The impetus for this project was the rediscovery of a recipe that belonged to my grandmother, a wild rice hotdish that she would cook every christmas and thanksgiving. Her brother, my great uncle Les, would collect wild rice from nearby rivers and parch it with smoke then give it to my grandmother, who used it in many of her dishes. The recipe brought back memories of holidays spent under her roof and around her table. I wanted to do something to honor her and those memories, and decided to make a vessel for cooking and serving her hotdish as a gift to my father. My hope is that one day her children can come together, share a meal, and remember her and the time we all spent together, and that my work can facilitate that experience. 

 

The experience of rediscovering that recipe highlighted for me the value of these personal heirlooms; they are not purchasable, not replaceable, but have deeper meaning because of our connection to them. When that recipe was lost, a little piece of our family history went with it, but finding it again, preparing it like she did, and sharing it with others helped me reconnect to that tradition and those memories. I want to use this time and my work to do something for others. To that end I have been working since midterm, talking to people, collecting stories and histories in the form of recipes. In exchange for these recipes, I craft an object for them designed for these people and inspired by their stories, histories, and the recipes they share. My hope is that my work can facilitate these traditions and rituals and enhance the connections and relationships that form around them. My aim is to compile these recipes, stories, and images of objects in action into a cookbook as a way of sharing these stories with a wider audience and drawing attention to their significance.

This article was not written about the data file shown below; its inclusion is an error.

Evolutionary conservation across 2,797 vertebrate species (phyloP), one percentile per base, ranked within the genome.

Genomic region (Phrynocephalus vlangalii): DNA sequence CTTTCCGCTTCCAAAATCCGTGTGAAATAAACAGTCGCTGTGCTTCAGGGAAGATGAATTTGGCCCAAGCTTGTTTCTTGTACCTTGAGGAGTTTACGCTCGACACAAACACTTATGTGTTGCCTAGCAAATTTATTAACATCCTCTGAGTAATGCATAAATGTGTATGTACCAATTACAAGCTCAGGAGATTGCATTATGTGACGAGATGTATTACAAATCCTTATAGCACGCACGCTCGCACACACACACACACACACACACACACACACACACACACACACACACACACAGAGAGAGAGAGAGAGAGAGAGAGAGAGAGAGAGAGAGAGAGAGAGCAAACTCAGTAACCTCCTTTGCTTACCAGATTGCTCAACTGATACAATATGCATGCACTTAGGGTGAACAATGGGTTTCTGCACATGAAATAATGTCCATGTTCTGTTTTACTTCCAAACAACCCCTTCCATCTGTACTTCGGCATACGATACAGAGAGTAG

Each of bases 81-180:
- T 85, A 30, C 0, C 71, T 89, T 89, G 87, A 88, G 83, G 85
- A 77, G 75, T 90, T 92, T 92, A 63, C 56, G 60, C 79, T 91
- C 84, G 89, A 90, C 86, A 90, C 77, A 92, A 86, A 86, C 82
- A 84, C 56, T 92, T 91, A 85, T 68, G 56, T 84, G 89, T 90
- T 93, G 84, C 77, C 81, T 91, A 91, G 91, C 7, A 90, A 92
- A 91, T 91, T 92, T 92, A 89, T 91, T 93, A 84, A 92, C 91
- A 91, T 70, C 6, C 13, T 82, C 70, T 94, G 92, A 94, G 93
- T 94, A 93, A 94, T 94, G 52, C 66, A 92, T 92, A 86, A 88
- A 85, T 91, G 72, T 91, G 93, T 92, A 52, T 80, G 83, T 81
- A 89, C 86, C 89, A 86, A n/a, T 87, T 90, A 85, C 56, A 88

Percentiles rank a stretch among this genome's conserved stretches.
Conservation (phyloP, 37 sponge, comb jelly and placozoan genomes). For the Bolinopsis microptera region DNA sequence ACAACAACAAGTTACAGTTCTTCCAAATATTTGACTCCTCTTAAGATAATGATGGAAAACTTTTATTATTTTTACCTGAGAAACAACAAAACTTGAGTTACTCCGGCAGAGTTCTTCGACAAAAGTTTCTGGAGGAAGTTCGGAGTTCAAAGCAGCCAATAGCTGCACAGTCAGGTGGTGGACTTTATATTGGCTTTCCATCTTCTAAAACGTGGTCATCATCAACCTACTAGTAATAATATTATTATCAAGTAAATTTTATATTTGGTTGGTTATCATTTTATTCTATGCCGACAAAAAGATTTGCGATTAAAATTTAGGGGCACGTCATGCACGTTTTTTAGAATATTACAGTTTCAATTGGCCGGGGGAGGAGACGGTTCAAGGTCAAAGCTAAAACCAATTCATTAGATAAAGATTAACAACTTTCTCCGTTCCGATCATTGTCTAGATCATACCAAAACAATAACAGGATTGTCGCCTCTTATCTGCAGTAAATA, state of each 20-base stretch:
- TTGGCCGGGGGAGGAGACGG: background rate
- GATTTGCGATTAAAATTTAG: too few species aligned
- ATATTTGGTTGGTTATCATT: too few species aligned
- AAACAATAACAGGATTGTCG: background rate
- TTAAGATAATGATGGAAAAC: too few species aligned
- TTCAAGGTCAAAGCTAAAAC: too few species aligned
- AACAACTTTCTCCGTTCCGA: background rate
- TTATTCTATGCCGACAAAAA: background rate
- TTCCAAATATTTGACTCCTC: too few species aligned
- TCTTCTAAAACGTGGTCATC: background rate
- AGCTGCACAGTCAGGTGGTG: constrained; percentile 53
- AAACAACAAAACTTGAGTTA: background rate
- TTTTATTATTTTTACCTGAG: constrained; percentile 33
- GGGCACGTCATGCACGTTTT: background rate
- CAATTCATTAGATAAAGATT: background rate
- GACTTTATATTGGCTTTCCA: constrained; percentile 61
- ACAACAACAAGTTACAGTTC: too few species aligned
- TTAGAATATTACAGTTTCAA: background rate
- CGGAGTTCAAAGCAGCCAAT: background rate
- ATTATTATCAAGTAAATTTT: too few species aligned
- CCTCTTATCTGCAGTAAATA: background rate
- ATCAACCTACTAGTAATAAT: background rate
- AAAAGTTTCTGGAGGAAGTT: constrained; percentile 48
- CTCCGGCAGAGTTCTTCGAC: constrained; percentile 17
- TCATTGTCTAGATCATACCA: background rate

Helen’s Wild Rice Hotdish

What is the history of the Dish?

 

My grandma Helen made this dish on holidays and during family gatherings. She loved to cook and to make things for her family. Every time we visited her there would be an abundance of pies, casseroles, and all sorts of other delicious things to choose from, but this recipe has always stuck out in my mind. She was a very giving person, and always brought the family together. 


 

What does The dish mean to you? 

 

It brings back memories of Christmases and Thanksgivings spent under her roof and around her table. It makes me think of summers spent fishing lakes and rivers lined with wild rice and time spent with my family. It makes me think of where I am from and the people I love. 

Ashley's blueberry ginger pie

What is the history of this dish?

I started making pie in 2011 when I had some rhubarb and wanted to try something new. I made a pie, and it was tasty but not impressive. So I made another pie, and I kept going ad infinitum.

 

What does this dish mean to you? 

Pie is interesting to me because it combines so many of the things I love. As a food, it combines jammy cooked fruit with a flaky, crisp texture (and I especially love it when it’s paired with very rich custard ice cream). As an activity, it offers endless explorations of technique, flavor profiles, and visual design, as well as sensory pleasure - I love the smell of custard as it cooks and the feeling of pie dough as I roll it out.

 

What are your thoughts in regards to tradition in food?

I feel that tradition is something I borrow from other people as a starting point. I don’t specifically try to make traditional food, but culinary traditions are amazing at developing food that works.

 

Could you talk about the role of exploration in cooking and art?